Excelius t1_je77tpt wrote

I'm listening, I'm saying you're wrong.

> the return on investment is going to pencil out well for electrifying those smaller miscellaneous uses like lawn care

You've said that without providing any evidence whatsoever.

Whereas I've actually provided you concrete numbers that lawn equipment is less than a fraction of a percent of gasoline usage, which itself is only a portion of transportation carbon emissions, which itself is about a quarter of greenhouse gas emissions.

You're chasing percentages with too many zeroes at the front to make a bit of difference. Climate change is not an "every little bit helps" problem, the only real solutions involving going after the big ticket items.


Excelius t1_je6yf8p wrote

Transportation accounts for about 27% of greenhouse gas emissions.

Americans burn about 135 billion gallons of gasoline per year, and lawn equipment uses an estimated 800 million gallons. Hundreds of billions versus hundreds of millions, it's not even a close comparison.

Saying that electrification of lawn equipment is more important to combat climate change than vehicles is just flat out wrong.


Excelius t1_je6xh09 wrote

> Gas-powered lawn and garden equipment is responsible for 24-45% of non-road carbon emissions

Correction: Your link says that gas-powered lawn and garden equipment is responsible for 24-45% of non-road gasoline emissions. Not non-road carbon emissions.

There are only so many things that use gasoline besides cars, and of those things lawn equipment is the largest consuming category.

> Operating a lawnmower for an hour produces the same amount of emissions as driving a typical car for 500 miles.

Health impacting pollutants like VOCs, yes. Climate change causing greenhouse emissions, not even close.

The average vehicle on American roads gets about 25mpg, so that 500 mile trip is burning about 20 gallons of gasoline.

I've always owned electric lawn equipment so I'm honestly not sure what's typical, but I'd guess that most people aren't burning 20 gallons in their lawn mower in an entire year.


Excelius t1_je6w07r wrote

> Electrifying lawn equipment should be priority #1 as opposed to electric cars

No. That's misunderstanding the problem.

The Edmunds article is talking about pollutants like carbon monoxide and NOx and so forth. They're high because gas lawn mowers don't have the emissions control systems that cars do. Some places do encourage people not to use gas lawn equipment on air-quality alert days.

Climate change is about CO2 emissions. Emissions control systems do basically nothing to reduce the amount of CO2 emitted, it's a straight function of how much gas has been burned. The only real way to reduce CO2 emissions is to burn less fuel, and cars and trucks burn way more fuel than lawn mowers.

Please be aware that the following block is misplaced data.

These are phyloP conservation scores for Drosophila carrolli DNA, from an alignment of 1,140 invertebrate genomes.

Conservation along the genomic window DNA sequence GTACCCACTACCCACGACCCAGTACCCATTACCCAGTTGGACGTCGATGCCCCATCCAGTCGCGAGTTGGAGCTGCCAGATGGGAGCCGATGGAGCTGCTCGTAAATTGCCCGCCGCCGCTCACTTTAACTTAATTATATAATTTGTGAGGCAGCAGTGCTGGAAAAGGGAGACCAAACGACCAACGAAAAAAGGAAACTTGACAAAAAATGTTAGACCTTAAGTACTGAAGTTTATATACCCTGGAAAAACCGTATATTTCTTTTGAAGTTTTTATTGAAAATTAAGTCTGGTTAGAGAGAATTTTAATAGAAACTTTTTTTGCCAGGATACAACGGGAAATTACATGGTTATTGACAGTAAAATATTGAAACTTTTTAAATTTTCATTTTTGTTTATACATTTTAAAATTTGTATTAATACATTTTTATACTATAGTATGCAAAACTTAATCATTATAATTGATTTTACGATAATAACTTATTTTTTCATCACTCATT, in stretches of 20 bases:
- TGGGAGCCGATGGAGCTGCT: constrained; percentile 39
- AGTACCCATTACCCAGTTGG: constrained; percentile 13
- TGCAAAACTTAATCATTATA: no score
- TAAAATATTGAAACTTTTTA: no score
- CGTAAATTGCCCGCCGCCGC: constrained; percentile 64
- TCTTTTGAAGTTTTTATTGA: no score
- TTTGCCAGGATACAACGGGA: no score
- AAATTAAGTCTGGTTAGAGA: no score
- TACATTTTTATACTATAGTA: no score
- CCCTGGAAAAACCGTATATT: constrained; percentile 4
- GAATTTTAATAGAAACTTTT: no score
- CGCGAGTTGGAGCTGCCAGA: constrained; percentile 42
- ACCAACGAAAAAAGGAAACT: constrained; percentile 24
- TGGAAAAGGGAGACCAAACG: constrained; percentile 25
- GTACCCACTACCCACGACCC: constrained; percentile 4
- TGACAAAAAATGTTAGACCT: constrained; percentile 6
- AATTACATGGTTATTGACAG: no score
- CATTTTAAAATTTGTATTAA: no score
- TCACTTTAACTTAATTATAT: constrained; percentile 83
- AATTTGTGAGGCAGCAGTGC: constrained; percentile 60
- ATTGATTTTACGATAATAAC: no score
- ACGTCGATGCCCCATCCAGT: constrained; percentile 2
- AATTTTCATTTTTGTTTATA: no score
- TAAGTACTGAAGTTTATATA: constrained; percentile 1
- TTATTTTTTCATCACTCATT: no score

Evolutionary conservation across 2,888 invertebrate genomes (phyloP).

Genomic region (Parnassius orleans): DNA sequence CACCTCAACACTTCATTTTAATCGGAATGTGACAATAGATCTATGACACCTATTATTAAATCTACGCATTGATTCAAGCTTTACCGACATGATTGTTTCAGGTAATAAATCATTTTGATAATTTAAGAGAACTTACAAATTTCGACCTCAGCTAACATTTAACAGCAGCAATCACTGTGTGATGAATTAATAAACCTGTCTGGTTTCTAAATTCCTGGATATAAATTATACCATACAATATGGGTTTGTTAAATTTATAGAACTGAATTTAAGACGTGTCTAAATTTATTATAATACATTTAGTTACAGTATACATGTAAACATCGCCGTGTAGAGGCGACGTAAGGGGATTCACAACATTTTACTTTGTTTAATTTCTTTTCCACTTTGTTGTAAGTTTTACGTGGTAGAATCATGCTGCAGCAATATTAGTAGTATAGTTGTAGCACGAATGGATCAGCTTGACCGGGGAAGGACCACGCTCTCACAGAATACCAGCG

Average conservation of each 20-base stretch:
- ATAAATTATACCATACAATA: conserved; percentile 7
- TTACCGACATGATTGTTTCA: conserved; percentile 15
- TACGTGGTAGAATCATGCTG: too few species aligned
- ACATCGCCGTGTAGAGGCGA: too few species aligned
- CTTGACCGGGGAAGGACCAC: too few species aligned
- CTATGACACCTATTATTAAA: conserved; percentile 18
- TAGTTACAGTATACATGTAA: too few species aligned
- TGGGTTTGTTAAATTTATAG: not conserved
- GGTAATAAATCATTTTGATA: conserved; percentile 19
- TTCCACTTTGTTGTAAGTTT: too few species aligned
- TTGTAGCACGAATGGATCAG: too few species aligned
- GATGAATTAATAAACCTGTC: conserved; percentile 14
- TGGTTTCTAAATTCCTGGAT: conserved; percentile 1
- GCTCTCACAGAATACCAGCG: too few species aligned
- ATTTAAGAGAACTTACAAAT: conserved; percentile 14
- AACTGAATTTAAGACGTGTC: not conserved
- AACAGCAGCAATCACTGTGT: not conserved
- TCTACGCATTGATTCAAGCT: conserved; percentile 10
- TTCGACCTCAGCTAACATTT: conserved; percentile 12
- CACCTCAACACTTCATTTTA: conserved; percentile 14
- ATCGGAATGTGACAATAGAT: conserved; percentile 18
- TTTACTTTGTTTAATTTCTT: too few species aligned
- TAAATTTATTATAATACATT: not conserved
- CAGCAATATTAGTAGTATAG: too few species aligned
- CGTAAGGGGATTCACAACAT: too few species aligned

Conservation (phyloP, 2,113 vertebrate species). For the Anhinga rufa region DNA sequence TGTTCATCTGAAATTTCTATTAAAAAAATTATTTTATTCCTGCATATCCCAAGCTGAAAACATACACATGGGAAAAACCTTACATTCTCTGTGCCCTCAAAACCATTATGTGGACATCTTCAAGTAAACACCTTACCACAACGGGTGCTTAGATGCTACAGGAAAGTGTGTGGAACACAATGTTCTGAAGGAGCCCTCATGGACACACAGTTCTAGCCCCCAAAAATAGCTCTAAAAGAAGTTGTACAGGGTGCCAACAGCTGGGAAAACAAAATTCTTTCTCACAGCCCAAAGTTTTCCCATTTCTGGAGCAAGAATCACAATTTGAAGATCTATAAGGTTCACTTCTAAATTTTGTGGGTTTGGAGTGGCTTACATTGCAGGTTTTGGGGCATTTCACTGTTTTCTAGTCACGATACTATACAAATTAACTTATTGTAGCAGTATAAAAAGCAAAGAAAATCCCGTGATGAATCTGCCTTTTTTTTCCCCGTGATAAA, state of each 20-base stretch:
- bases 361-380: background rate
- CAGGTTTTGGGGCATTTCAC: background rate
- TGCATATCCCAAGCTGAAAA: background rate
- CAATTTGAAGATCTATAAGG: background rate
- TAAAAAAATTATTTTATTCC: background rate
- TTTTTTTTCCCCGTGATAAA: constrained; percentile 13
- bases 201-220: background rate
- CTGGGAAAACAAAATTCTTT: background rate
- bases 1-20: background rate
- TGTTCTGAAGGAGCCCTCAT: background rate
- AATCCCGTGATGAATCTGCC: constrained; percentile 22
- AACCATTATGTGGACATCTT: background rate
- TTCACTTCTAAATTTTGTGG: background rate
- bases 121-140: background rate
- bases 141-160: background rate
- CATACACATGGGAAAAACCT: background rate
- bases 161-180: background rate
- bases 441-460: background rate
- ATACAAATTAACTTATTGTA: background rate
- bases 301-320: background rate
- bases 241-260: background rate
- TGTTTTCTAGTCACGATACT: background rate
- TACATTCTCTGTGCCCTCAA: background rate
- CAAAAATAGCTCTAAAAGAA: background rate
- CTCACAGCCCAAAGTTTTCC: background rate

That said I've literally never owned a gas mower, I've been using some form of electric mower for about 15 years now.


Excelius t1_jdwsh68 wrote

Heinz isn't really associated with pasta sauce in the US, don't think I've ever seen it. Double checking myself by searching the online ordering of Giant Eagle, don't see any Heinz branded pasta sauces. Nor does the US Heinz site list pasta sauce among their products.

I know Heinz has a different product mix in other countries. Like the Heinz Beanz that are a cultural staple in the UK, but that I've only ever seen here in the international imports aisle.

Apparently Classico pasta sauce is one of the many Kraft-Heinz sub-brands in the US, but as far as I know Heinz branded pasta sauce really isn't a thing here.


Excelius t1_jcloqac wrote

There is a state budget surplus currently. It's not unique to PA, most states are enjoying budget surpluses right now.

It's likely a temporary situation due to a confluence of factors, but of course many politicians are rushing to make big changes in taxes and spending as though this will be some sort of permanent condition.

States are still sitting on piles of Federal cash, from pandemic aid to infrastructure bills. In the short term inflation leads to a bump in tax revenues, as higher wages and higher prices translates to improved tax receipts. Corporate profits are still running strong.


Excelius t1_jcl6c49 wrote

There's a good chance they ran for school board precisely to do this kind of stuff.

There's been a concerted effort in the past few years for right-wing culture warriors to take over school boards. They're local races that people mostly don't care about for jobs that no one really wants to do, so it's easy for them to get on the ballot and win.


Excelius t1_jbfj5xm wrote

There's established procedures for that kind of thing, the bigger problem is money. Demolition isn't cheap and a lot of small towns can't afford it without outside help.